Hospitality Companies and Their Lenders: Preparing for Difficult Conversations
In a sudden reversal of generally expansionary trends, the hospitality business has been among the most immediate and badly hit economic sectors as a result of the COVID-19 pandemic, and the resulting stay-at-home and shelter in place orders.
Most regions of the country are only beginning to emerge from the most stringent phase of social distancing. However, even when current health orders are lifted or loosened, increased sanitation and social distancing costs and fragile consumer confidence can be expected to continue the pressure on lodging operations. As a result, we are only in the early stages of what is likely to be a prolonged period of uncertainty. And when that uncertainty collides with the leveraged nature of most hospitality businesses, difficult conversations with lenders are sure to follow.
Whether these conversations lead to a positive outcome for the borrower depends on how well that borrower demonstrates that it knows its business, understands the current situation, and has a well-thought-out plan to come out on the other side.
Hoteliers are heavily invested in very expensive fixed assets which require relatively frequent and expensive renewal and repositioning to maintain market position. They almost universally rely on construction and term loans and lines of credit to acquire, improve, maintain, and operate them. Lenders typically rely on steady asset values and predictable cash flows in the industry to service that financing. With both leisure and business travel drastically curtailed, and hotel revenues greatly reduced as a result, many hotel owners will be looking at breaches of financial covenants and debt service and loan repayment challenges.
On the other side of the coin, lenders are confronting a situation where the entire hotel sector is facing extreme uncertainty and is under financial duress, making it unproductive to reflexively declare defaults and exercise remedies. With both hoteliers and lenders subject to the downturn from the pandemic, we anticipate that many well-positioned hospitality businesses will be in serious workout discussions with their lenders in the near future, if they are not already.
We expect that some lenders will be more receptive to reasonable workout adjustments than others. Those lenders that are amenable to such restructurings will be engaging in triage and presumably will be focused on the same factors that they typically assess in determining whether a borrower is likely to succeed if given some breathing space. Here are questions lenders are likely to ask and that borrowers need to answer well if the lender is to see them as “likely to recover with care,” rather than “let’s see how they do on their own,” or, worse, “hopeless.”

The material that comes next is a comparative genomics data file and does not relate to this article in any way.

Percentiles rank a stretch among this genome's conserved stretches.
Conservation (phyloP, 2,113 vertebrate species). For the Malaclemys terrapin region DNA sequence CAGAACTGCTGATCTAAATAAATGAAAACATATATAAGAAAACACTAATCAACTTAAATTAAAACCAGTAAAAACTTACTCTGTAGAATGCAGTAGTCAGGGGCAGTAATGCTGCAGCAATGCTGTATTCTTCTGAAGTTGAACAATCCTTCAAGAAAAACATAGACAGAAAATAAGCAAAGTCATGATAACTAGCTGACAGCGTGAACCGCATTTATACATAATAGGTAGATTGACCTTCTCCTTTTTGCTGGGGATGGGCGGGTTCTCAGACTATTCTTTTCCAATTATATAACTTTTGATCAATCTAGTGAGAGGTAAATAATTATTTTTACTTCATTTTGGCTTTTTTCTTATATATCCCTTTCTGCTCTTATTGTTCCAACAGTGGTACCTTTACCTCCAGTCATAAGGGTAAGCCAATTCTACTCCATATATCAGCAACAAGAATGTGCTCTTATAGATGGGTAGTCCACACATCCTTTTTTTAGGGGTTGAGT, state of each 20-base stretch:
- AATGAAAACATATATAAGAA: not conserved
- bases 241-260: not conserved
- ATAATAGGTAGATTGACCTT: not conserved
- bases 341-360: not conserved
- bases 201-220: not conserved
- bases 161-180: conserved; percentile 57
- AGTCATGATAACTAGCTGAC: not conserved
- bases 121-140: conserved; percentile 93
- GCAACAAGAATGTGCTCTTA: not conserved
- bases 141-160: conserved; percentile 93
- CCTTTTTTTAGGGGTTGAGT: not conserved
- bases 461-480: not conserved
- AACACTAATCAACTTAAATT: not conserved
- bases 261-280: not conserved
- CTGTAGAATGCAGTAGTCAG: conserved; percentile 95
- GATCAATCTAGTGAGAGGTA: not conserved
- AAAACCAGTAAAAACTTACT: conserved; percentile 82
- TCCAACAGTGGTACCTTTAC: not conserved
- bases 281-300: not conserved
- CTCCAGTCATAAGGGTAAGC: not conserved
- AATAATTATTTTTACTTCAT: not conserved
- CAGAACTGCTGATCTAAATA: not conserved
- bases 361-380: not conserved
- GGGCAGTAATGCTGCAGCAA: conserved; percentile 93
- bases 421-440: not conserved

- What is the borrower’s performance history? Do the borrower’s operational and financial troubles predate the current situation?
- What was the property’s competitive position before March? How urgent are upgrades?
- How strong is the business’s management team? Do they consistently deliver on commitments? Is their reporting reliable?
- Is the borrower realistic about its situation and about its plans for overcoming its challenges, or does it seem to be in denial?
- Is management knowledgeable regarding, and have they appropriately explored potential opportunities in, the recent government stimulus bills, including forgivable loans?
- How well is the borrower doing in managing its costs?
- Does the borrower have a realistic staffing plan in place and the knowledge to execute upon it?
The lender’s position in the industry is also very important. Lenders that have an extensive exposure to the hospitality industry and value their reputation for reliability will be most willing to work with their borrowers. On the other hand, CMBS holders are often slow to respond and lack the flexibility of balance sheet lenders.
In any event, there are two things borrowers should be prepared for:
First, even successful workouts will not be without cost. Lenders will be looking for compensation for taking these unexpected, if unavoidable, risks, whether in the form of interest rate increases or additional fees, not to mention recovery of out-of-pocket expenses. If borrowers are unable to pay these costs upfront, they may be able to negotiate paying them sometime before exiting the loan.
Second, time is typically not a borrower’s friend, as denial and delay will continue to erode prospects for restructuring debt. Borrowers are usually well-advised to reach out to their lenders as soon as they have some insight into their situation, and to let the lender know what to expect and the company’s plan for dealing with that situation. Knowing their business, objectively analyzing the current challenges, and having a realistic plan to deal with those challenges will help lenders see borrowers as the key to overcoming them. In addition, transparency is key. Lenders are generally far more willing to work with borrowers they feel are giving them all the relevant information, rather than only a part of the real story.